3. Paperback book: probably the most dodgy on the list, because people will say that ereaders have superseded it. Well, not necessarily. I love my Kindle and my iPad for reading, too, but they have limitations. Obviously, with the iPad, its battery life is a problem (though some flights now allow you to recharge). And with the basic Kindle, although the battery life is great, you still can’t operate electronic gadgets when a plane is taking off and landing, meaning you have to find something else to read then. I often take a paperback, as well as my Kindle, for the no-electronics times. And marginalia, although it can be made electronically, is just not the same. I recently found a text I’d had to read as an undergraduate student, and in the margin, I’ve written in pencil, “Soooooo tedious”.

4. Automatic analogue watch: all you have to do is wear it every day and it just goes. Or you can wind it up. No battery ever needed. My father had the same automatic watch almost all his life (though he owned lots of other watches, too).

5. Toothbrush: I’m talking the manual kind over the electric. I recently went back to this old fashioned gadget that never needs charging or a battery, is easy to clean, is good for three months or more, and is very cheap—the one I just bought cost $1.

6. Plastic comb: minimal cost, you use it every day and it fits in your purse or pocket. All you have to do is wash it every so often. I’ve had the same comb for more than 20 years, and now it has sentimental value.

7. Automatic kettle: most of us still have one, even though we can heat up water in the microwave quicker. My twentysomething brother doesn’t have one though, so perhaps times are a-changing.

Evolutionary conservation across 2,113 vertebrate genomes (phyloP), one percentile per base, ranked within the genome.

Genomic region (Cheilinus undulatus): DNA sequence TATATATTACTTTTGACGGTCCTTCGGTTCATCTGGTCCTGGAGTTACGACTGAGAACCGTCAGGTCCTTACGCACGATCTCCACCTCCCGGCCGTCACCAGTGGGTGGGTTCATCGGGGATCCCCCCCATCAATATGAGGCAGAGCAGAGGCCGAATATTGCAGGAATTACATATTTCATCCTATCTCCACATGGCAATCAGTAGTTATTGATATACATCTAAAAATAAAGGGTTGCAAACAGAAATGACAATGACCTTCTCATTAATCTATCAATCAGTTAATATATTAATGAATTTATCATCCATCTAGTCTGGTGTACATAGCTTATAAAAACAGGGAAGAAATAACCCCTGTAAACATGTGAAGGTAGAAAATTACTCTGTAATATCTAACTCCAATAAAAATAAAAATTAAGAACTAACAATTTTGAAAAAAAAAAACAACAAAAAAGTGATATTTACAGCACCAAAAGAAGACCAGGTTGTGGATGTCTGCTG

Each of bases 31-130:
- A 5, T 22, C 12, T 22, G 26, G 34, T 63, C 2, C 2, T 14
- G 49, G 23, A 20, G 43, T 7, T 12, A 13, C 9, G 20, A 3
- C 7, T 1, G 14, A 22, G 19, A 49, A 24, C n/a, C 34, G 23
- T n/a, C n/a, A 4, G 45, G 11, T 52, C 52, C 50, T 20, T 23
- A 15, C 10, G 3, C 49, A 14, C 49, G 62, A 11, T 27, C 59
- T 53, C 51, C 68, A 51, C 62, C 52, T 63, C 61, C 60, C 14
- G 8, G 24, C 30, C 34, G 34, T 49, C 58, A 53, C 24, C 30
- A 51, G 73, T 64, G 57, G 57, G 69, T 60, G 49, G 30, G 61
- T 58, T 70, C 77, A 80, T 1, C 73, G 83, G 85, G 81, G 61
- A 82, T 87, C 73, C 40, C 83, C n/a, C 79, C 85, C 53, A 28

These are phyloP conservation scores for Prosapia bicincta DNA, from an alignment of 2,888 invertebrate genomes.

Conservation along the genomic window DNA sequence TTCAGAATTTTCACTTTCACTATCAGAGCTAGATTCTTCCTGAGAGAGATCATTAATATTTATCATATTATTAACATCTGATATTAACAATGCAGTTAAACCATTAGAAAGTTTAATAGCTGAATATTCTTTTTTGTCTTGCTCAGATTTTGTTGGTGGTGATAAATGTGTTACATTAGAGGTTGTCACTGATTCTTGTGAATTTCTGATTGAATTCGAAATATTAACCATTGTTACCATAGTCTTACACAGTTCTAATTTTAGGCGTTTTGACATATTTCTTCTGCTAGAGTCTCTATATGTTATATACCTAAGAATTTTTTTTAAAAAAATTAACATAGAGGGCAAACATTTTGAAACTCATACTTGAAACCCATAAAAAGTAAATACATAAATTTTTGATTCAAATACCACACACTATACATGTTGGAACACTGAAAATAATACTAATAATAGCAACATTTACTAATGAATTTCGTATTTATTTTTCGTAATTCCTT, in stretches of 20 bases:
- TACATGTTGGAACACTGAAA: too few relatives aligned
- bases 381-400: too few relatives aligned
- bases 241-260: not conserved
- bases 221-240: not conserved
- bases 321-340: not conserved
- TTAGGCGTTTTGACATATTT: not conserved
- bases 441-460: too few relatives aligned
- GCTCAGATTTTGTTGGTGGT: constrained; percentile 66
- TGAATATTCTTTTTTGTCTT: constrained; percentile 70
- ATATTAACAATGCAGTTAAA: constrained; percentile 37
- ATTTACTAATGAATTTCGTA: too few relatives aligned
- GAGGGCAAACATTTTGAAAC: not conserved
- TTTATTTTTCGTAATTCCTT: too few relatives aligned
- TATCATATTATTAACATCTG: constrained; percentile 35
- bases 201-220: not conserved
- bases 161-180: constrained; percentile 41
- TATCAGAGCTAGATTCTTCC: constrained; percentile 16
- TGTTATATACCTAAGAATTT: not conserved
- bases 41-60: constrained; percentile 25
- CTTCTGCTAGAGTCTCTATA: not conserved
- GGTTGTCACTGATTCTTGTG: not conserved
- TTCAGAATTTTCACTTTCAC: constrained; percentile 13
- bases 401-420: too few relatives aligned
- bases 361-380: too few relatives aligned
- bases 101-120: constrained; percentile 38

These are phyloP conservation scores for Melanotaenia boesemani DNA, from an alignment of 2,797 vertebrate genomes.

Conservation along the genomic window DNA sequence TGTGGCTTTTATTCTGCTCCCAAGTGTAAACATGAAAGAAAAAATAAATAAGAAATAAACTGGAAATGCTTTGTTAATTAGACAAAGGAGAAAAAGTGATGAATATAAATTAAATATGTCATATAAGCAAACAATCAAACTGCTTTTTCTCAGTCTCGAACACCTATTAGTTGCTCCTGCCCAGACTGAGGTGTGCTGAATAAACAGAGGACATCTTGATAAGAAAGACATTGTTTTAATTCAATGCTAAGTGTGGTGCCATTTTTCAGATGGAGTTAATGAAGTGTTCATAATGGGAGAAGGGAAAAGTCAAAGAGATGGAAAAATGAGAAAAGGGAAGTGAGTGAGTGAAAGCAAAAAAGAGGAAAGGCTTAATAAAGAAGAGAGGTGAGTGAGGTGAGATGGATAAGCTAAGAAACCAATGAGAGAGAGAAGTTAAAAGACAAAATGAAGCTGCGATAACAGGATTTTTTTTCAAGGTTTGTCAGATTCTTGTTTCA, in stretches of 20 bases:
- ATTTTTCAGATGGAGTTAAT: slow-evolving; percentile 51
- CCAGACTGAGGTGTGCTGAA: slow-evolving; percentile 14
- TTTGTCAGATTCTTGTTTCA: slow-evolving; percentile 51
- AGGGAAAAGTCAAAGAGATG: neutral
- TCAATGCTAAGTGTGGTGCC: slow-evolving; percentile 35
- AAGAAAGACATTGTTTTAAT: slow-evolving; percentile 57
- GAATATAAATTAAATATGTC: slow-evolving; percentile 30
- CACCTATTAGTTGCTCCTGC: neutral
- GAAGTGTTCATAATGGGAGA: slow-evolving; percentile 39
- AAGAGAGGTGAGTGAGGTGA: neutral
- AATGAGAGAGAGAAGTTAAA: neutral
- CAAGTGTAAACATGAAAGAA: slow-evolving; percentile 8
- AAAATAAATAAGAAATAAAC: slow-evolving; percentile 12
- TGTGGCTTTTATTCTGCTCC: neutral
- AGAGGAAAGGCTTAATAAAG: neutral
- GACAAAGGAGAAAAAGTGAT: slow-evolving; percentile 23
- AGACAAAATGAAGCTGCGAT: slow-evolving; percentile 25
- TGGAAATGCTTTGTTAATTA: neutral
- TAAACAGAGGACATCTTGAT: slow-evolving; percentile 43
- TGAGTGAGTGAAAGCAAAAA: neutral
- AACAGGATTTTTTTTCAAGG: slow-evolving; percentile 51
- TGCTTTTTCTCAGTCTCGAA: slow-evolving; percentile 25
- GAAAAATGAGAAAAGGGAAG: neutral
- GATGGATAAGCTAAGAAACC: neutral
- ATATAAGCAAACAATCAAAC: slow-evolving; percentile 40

8. Electric non-stick toasted sandwich maker: a meal in five minutes, barely any mess, maximum satisfaction and you can pick one up for $30 or less. You can also make omelets in the compartmentalised ones. I like the sandwich-press style these days, which you can also use as a mini grill.

9.  Digital camera: ‘new’ technology but so much better than film cameras (for everyday snapshots at least—proper photographer/artists might have a different opinion). The concept of putting a camera in our phones was brilliant. It’s so easy now to illustrate my blog, for example.

10. Scissors: imagine if they didn’t exist. We could still cut things, but it would be a pain. I have scissors in just about every room of the house. They’re cheap, simple, and although they are sharp, there’s much less chance you’ll accidentally injure yourself with them (unless, as the old saying goes, you run with them—even then…).

11. Dried pasta: lasts for ages without refrigeration, is very cheap (from 65c a packet), filling and incredibly versatile. The simplest of pasta dishes is also my favourite: for two people, boil half a packet (or less) of dried spaghetti in salted water until just al dente, then drain it (do NOT rinse). Meanwhile, in a deep-sided fry pan, heat two tablespoons or so of olive oil (or 1 of olive oil, one of butter) and, on low heat, add a couple of cloves of finely chopped garlic and fresh or dried chilli. Fry for a few minutes until the garlic starts to brown, then add one or two bottled anchovy fillets with a little of their oil, and a squeeze of lemon. Fry for a couple of minutes, stirring to break up the anchovy. Add the spaghetti and stir well in the sauce until it is piping hot. Serve  garnished with parsley, black pepper and parmesan, and you have aglio e olio, superb, simple and tasty comfort food.